It looked like a clear effort by Xi to make sure New Zealand, often considered the “soft bank” of the Five Eyes intelligence-sharing partnership, remembers whose bread it’s on.
The dairy and meat export economy is overwhelmingly dependent on the Chinese market, but has so far escaped the kind of economic retribution inflicted on the other Five Eyes nations as punishment for political misdeeds.
But New Zealand’s efforts to walk the tightrope between its security partnerships in the West and its economic dependence on China will be increasingly difficult to sustain.
This is especially the case as efforts to persuade him to sign on to the next phase of the AUKUS alliance, which began as a nuclear-powered submarine agreement between Australia, the United Kingdom and the United States, designed by keep China under control.
Beijing has objected vehemently, saying the United States is trying to forge new “NATO-like” alliances in Asia.
New Zealand’s two foreign policy principles: “good global citizen; small trading nation” — they are an “inadequate moral and strategic compass” as the rules of the international order are being challenged by dominant powers, said Van Jackson, a former Pentagon official who now teaches international relations at the Victoria University of Wellington.
Further complicating New Zealand’s calculations: It remains a decidedly nuclear-free nation, and there is a whiff of uranium around the AUKUS deal, although the second phase, “pillar two”, seeks to share advanced non-nuclear technologies, including artificial intelligence, quantum computing. , cyber capabilities and electronic warfare.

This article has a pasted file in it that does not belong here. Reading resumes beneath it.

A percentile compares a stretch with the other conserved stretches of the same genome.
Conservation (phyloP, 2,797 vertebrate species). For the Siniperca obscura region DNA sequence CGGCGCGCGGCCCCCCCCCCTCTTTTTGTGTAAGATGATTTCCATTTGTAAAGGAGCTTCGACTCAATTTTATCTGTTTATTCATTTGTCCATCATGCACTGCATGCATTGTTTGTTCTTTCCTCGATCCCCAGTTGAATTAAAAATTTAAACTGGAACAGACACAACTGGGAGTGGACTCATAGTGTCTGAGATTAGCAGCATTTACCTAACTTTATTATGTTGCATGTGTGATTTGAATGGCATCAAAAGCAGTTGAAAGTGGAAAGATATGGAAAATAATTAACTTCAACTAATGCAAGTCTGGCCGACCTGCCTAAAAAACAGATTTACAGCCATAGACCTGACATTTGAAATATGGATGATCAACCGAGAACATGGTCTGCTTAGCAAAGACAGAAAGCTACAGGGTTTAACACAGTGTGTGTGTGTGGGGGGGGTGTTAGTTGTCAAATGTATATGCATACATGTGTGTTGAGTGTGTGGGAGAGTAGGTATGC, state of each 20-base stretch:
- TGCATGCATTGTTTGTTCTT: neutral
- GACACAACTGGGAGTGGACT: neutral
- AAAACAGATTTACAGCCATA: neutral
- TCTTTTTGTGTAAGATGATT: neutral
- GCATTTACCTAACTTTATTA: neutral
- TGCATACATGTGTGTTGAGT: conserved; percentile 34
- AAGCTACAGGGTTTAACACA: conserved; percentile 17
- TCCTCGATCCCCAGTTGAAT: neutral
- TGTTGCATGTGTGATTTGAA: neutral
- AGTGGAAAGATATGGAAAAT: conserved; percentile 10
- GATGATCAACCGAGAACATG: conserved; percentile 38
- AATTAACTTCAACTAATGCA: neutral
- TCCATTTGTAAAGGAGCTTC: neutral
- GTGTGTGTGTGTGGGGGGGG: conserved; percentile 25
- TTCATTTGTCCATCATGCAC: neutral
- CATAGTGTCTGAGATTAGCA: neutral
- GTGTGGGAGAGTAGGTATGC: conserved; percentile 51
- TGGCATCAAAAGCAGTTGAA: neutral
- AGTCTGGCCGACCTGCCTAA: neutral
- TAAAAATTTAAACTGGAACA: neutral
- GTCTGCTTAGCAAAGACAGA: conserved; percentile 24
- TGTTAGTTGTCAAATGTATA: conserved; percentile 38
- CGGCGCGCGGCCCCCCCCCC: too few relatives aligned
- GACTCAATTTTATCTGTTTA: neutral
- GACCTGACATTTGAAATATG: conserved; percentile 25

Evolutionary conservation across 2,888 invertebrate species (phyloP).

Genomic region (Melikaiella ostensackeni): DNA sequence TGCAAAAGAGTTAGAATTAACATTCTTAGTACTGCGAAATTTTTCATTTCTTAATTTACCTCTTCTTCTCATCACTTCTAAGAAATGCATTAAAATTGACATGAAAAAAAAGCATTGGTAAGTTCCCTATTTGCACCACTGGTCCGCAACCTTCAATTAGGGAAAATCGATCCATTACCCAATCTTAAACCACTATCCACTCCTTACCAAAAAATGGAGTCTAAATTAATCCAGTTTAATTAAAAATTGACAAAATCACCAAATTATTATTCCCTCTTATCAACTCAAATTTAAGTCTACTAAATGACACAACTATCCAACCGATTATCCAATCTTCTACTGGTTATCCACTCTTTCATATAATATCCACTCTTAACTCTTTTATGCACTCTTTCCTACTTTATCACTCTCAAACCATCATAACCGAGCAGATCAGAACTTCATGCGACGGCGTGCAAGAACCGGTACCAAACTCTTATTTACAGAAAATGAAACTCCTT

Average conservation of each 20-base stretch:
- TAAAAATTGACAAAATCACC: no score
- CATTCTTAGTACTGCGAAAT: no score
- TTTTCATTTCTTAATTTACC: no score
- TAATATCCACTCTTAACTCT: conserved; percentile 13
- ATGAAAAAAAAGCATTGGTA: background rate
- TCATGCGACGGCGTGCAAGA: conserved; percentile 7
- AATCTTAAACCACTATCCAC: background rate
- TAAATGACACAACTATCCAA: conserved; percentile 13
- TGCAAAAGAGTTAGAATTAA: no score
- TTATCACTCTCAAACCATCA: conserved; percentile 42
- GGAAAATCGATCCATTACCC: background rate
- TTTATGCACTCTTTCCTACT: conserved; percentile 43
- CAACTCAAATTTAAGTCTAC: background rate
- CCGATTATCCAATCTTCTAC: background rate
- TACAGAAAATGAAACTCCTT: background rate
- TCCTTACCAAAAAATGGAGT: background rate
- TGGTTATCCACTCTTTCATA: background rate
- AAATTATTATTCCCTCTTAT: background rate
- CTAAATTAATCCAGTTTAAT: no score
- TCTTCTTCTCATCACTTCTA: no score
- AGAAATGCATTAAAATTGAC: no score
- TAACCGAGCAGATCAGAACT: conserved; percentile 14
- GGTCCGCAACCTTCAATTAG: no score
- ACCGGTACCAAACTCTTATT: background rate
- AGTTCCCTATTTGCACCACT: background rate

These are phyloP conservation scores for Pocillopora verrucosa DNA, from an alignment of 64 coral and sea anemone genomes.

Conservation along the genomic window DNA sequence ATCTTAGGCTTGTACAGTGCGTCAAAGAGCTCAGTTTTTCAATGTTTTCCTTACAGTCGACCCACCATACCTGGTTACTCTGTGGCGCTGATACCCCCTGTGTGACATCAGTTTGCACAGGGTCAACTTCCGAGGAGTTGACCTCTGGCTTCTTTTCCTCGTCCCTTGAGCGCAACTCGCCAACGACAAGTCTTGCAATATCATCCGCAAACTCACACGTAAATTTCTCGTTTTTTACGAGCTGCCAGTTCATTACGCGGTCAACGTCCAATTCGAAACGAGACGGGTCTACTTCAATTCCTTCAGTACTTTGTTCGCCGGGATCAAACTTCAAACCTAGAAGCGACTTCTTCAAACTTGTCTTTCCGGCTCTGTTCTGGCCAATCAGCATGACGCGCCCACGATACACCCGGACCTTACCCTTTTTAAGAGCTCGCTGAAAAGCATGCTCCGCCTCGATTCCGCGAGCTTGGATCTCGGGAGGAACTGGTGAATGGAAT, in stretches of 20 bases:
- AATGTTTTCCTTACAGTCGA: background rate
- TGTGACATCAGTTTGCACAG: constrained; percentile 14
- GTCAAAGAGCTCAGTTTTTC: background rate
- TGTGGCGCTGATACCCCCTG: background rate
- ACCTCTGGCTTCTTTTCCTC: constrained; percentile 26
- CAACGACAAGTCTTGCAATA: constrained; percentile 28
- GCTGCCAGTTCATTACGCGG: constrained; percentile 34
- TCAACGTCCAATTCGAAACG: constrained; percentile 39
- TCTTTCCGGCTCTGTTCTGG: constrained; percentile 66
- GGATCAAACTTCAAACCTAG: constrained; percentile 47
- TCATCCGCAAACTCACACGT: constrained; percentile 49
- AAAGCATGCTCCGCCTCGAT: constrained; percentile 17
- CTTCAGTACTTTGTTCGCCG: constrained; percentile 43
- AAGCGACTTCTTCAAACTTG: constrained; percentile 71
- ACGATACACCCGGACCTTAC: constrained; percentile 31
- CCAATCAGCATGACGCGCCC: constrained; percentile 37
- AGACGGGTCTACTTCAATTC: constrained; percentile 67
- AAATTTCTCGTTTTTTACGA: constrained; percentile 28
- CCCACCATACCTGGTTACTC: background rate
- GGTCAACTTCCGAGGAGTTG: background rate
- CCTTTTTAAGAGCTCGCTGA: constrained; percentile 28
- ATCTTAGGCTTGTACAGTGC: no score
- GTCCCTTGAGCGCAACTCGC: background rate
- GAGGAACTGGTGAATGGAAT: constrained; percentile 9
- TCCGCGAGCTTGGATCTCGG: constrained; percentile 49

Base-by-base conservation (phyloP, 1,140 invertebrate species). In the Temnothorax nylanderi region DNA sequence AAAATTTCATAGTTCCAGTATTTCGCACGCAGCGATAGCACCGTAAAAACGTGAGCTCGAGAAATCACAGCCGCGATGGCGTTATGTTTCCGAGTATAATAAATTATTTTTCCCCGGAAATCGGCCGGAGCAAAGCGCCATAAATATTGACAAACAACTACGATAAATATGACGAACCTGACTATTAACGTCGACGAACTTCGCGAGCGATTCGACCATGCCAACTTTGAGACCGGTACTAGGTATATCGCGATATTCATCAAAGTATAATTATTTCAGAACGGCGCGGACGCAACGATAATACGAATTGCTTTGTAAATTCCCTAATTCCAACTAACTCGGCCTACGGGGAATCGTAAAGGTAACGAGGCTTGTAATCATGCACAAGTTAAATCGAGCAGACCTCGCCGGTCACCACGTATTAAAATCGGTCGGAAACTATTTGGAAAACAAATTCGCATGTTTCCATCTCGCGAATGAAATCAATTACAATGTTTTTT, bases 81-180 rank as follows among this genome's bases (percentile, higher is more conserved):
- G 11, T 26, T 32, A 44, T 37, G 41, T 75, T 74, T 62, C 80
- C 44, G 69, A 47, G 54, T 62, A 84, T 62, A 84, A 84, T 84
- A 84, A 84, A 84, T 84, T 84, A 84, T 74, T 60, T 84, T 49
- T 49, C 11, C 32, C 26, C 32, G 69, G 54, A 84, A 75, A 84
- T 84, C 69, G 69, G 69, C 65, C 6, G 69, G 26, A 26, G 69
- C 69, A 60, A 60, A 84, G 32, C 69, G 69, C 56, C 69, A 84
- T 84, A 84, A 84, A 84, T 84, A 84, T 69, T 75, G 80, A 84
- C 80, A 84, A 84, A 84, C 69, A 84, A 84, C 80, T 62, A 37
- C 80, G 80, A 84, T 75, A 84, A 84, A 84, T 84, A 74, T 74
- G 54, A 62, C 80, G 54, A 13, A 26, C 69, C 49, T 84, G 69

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The AUKUS issue will become increasingly urgent as other partners step up efforts to get like-minded countries to join their effort to limit China’s expansion in the Pacific, and New Zealand faces some general election set for October.
Kurt Campbell, the White House’s Indo-Pacific coordinator, encouraged New Zealand to sign up to “pillar two” of the deal when he was here in March, a message Australian Prime Minister Anthony Albanese reiterated during a meeting with Hipkins the following month. They have been at pains to stress to New Zealand that there is no nuclear weapons capability for submarines.
New Zealand was “willing to explore” the idea of signing the second pillar, Defense Minister Andrew Little said at the time.
Major changes in foreign policy are unlikely before national elections in October.
The main centre-right opposition National Party has not publicly commented on the pact, and leader Christopher Luxon did not respond to a request for comment.
But the prospect of signing up to any part of AUKUS is causing consternation in Wellington over whether New Zealand’s go-it-alone approach to foreign policy, which has its origins in the anti-nuclear movement of the 1980s, is good enough at the same time. of growing global tensions.
“New Zealand is part of the regional [Indo-Pacific] architecture But that’s different from having a strategy,” Jackson said.
“Does this choice of foreign policy increase the forces of rivalry? Does it increase a new Cold War or decrease these things? Does it increase the autonomy of smaller states? These kinds of questions are not asked.”
Several former New Zealand political leaders have spoken out strongly against any local involvement in AUKUS, worried about the consequences of becoming embroiled in a competition between the two superpowers. And, they have expressed concern about whether new nuclear-powered submarines could increase instability and nuclear risk in the Indo-Pacific.
“Participation in AUKUS would entail a risk [New Zealand’s] independent foreign policy and potentially its nuclear-free component as well,” said Helen Clark, a former minister who was one of the key political figures involved in developing New Zealand’s ban on nuclear-armed warships in the eighty. “It could also have adverse economic implications,” he said.